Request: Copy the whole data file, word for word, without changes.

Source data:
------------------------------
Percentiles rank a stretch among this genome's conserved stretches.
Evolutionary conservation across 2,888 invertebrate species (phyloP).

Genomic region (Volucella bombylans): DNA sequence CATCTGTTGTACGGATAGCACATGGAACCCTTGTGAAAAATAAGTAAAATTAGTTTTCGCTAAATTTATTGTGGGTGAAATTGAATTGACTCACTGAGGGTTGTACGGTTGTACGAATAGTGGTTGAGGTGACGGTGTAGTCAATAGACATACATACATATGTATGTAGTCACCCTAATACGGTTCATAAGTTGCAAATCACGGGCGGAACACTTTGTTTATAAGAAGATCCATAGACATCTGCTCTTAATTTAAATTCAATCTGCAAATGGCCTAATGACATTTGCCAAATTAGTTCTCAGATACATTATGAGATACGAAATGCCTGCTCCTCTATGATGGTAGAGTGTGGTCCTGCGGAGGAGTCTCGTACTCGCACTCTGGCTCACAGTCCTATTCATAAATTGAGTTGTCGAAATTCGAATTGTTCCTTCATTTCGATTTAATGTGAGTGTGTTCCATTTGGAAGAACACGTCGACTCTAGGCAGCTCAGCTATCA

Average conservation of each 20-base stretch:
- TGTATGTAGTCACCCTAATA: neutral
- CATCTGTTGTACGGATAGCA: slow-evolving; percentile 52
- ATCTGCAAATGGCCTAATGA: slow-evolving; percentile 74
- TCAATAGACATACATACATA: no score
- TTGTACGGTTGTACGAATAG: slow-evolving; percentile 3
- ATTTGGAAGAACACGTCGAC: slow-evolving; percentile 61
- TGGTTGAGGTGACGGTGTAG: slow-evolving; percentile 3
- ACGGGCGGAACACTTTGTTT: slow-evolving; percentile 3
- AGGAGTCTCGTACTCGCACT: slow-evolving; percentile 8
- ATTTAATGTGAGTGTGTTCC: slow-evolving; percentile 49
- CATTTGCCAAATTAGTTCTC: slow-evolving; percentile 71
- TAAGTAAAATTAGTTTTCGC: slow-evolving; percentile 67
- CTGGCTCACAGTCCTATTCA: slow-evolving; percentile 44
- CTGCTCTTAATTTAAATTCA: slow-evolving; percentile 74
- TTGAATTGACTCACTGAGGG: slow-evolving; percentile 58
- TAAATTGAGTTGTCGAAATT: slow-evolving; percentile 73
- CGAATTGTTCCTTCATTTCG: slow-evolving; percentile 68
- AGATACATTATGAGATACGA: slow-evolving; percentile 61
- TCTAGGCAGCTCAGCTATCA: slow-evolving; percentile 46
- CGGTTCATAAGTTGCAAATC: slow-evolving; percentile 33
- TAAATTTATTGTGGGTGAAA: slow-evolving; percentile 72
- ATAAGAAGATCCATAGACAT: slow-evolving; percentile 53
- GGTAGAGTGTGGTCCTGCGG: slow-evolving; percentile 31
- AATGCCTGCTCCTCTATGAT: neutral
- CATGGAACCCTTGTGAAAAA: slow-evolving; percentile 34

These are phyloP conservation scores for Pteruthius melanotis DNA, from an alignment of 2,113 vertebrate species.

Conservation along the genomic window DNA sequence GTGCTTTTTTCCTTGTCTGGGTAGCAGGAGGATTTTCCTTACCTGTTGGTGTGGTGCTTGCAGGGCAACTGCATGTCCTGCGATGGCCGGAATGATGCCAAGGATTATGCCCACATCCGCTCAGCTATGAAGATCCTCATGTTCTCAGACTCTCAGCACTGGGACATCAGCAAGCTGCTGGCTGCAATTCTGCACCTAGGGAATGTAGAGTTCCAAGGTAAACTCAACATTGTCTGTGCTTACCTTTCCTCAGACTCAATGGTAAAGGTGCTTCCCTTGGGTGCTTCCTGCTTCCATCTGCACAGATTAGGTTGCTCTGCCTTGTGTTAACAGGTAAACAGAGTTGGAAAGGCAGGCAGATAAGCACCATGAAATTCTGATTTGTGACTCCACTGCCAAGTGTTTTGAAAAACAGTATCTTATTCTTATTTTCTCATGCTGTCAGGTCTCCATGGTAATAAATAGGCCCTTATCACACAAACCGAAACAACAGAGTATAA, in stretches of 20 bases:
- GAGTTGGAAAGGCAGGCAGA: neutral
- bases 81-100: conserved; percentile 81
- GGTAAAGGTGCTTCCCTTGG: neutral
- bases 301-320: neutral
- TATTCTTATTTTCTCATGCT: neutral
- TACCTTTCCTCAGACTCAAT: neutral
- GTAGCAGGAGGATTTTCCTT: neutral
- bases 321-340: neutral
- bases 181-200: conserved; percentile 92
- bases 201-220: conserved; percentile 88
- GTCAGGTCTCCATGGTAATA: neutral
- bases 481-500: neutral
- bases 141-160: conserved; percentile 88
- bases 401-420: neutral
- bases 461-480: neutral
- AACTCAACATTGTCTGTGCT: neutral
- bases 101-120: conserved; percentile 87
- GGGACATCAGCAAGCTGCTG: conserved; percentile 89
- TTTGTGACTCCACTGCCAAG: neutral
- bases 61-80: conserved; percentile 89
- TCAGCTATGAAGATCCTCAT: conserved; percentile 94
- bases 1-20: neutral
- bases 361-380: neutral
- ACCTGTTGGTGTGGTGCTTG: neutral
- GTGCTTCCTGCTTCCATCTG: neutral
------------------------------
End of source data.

Percentiles rank a stretch among this genome's conserved stretches.
Evolutionary conservation across 2,888 invertebrate species (phyloP).

Genomic region (Volucella bombylans): DNA sequence CATCTGTTGTACGGATAGCACATGGAACCCTTGTGAAAAATAAGTAAAATTAGTTTTCGCTAAATTTATTGTGGGTGAAATTGAATTGACTCACTGAGGGTTGTACGGTTGTACGAATAGTGGTTGAGGTGACGGTGTAGTCAATAGACATACATACATATGTATGTAGTCACCCTAATACGGTTCATAAGTTGCAAATCACGGGCGGAACACTTTGTTTATAAGAAGATCCATAGACATCTGCTCTTAATTTAAATTCAATCTGCAAATGGCCTAATGACATTTGCCAAATTAGTTCTCAGATACATTATGAGATACGAAATGCCTGCTCCTCTATGATGGTAGAGTGTGGTCCTGCGGAGGAGTCTCGTACTCGCACTCTGGCTCACAGTCCTATTCATAAATTGAGTTGTCGAAATTCGAATTGTTCCTTCATTTCGATTTAATGTGAGTGTGTTCCATTTGGAAGAACACGTCGACTCTAGGCAGCTCAGCTATCA

Average conservation of each 20-base stretch:
- TGTATGTAGTCACCCTAATA: neutral
- CATCTGTTGTACGGATAGCA: slow-evolving; percentile 52
- ATCTGCAAATGGCCTAATGA: slow-evolving; percentile 74
- TCAATAGACATACATACATA: no score
- TTGTACGGTTGTACGAATAG: slow-evolving; percentile 3
- ATTTGGAAGAACACGTCGAC: slow-evolving; percentile 61
- TGGTTGAGGTGACGGTGTAG: slow-evolving; percentile 3
- ACGGGCGGAACACTTTGTTT: slow-evolving; percentile 3
- AGGAGTCTCGTACTCGCACT: slow-evolving; percentile 8
- ATTTAATGTGAGTGTGTTCC: slow-evolving; percentile 49
- CATTTGCCAAATTAGTTCTC: slow-evolving; percentile 71
- TAAGTAAAATTAGTTTTCGC: slow-evolving; percentile 67
- CTGGCTCACAGTCCTATTCA: slow-evolving; percentile 44
- CTGCTCTTAATTTAAATTCA: slow-evolving; percentile 74
- TTGAATTGACTCACTGAGGG: slow-evolving; percentile 58
- TAAATTGAGTTGTCGAAATT: slow-evolving; percentile 73
- CGAATTGTTCCTTCATTTCG: slow-evolving; percentile 68
- AGATACATTATGAGATACGA: slow-evolving; percentile 61
- TCTAGGCAGCTCAGCTATCA: slow-evolving; percentile 46
- CGGTTCATAAGTTGCAAATC: slow-evolving; percentile 33
- TAAATTTATTGTGGGTGAAA: slow-evolving; percentile 72
- ATAAGAAGATCCATAGACAT: slow-evolving; percentile 53
- GGTAGAGTGTGGTCCTGCGG: slow-evolving; percentile 31
- AATGCCTGCTCCTCTATGAT: neutral
- CATGGAACCCTTGTGAAAAA: slow-evolving; percentile 34

These are phyloP conservation scores for Pteruthius melanotis DNA, from an alignment of 2,113 vertebrate species.

Conservation along the genomic window DNA sequence GTGCTTTTTTCCTTGTCTGGGTAGCAGGAGGATTTTCCTTACCTGTTGGTGTGGTGCTTGCAGGGCAACTGCATGTCCTGCGATGGCCGGAATGATGCCAAGGATTATGCCCACATCCGCTCAGCTATGAAGATCCTCATGTTCTCAGACTCTCAGCACTGGGACATCAGCAAGCTGCTGGCTGCAATTCTGCACCTAGGGAATGTAGAGTTCCAAGGTAAACTCAACATTGTCTGTGCTTACCTTTCCTCAGACTCAATGGTAAAGGTGCTTCCCTTGGGTGCTTCCTGCTTCCATCTGCACAGATTAGGTTGCTCTGCCTTGTGTTAACAGGTAAACAGAGTTGGAAAGGCAGGCAGATAAGCACCATGAAATTCTGATTTGTGACTCCACTGCCAAGTGTTTTGAAAAACAGTATCTTATTCTTATTTTCTCATGCTGTCAGGTCTCCATGGTAATAAATAGGCCCTTATCACACAAACCGAAACAACAGAGTATAA, in stretches of 20 bases:
- GAGTTGGAAAGGCAGGCAGA: neutral
- bases 81-100: conserved; percentile 81
- GGTAAAGGTGCTTCCCTTGG: neutral
- bases 301-320: neutral
- TATTCTTATTTTCTCATGCT: neutral
- TACCTTTCCTCAGACTCAAT: neutral
- GTAGCAGGAGGATTTTCCTT: neutral
- bases 321-340: neutral
- bases 181-200: conserved; percentile 92
- bases 201-220: conserved; percentile 88
- GTCAGGTCTCCATGGTAATA: neutral
- bases 481-500: neutral
- bases 141-160: conserved; percentile 88
- bases 401-420: neutral
- bases 461-480: neutral
- AACTCAACATTGTCTGTGCT: neutral
- bases 101-120: conserved; percentile 87
- GGGACATCAGCAAGCTGCTG: conserved; percentile 89
- TTTGTGACTCCACTGCCAAG: neutral
- bases 61-80: conserved; percentile 89
- TCAGCTATGAAGATCCTCAT: conserved; percentile 94
- bases 1-20: neutral
- bases 361-380: neutral
- ACCTGTTGGTGTGGTGCTTG: neutral
- GTGCTTCCTGCTTCCATCTG: neutral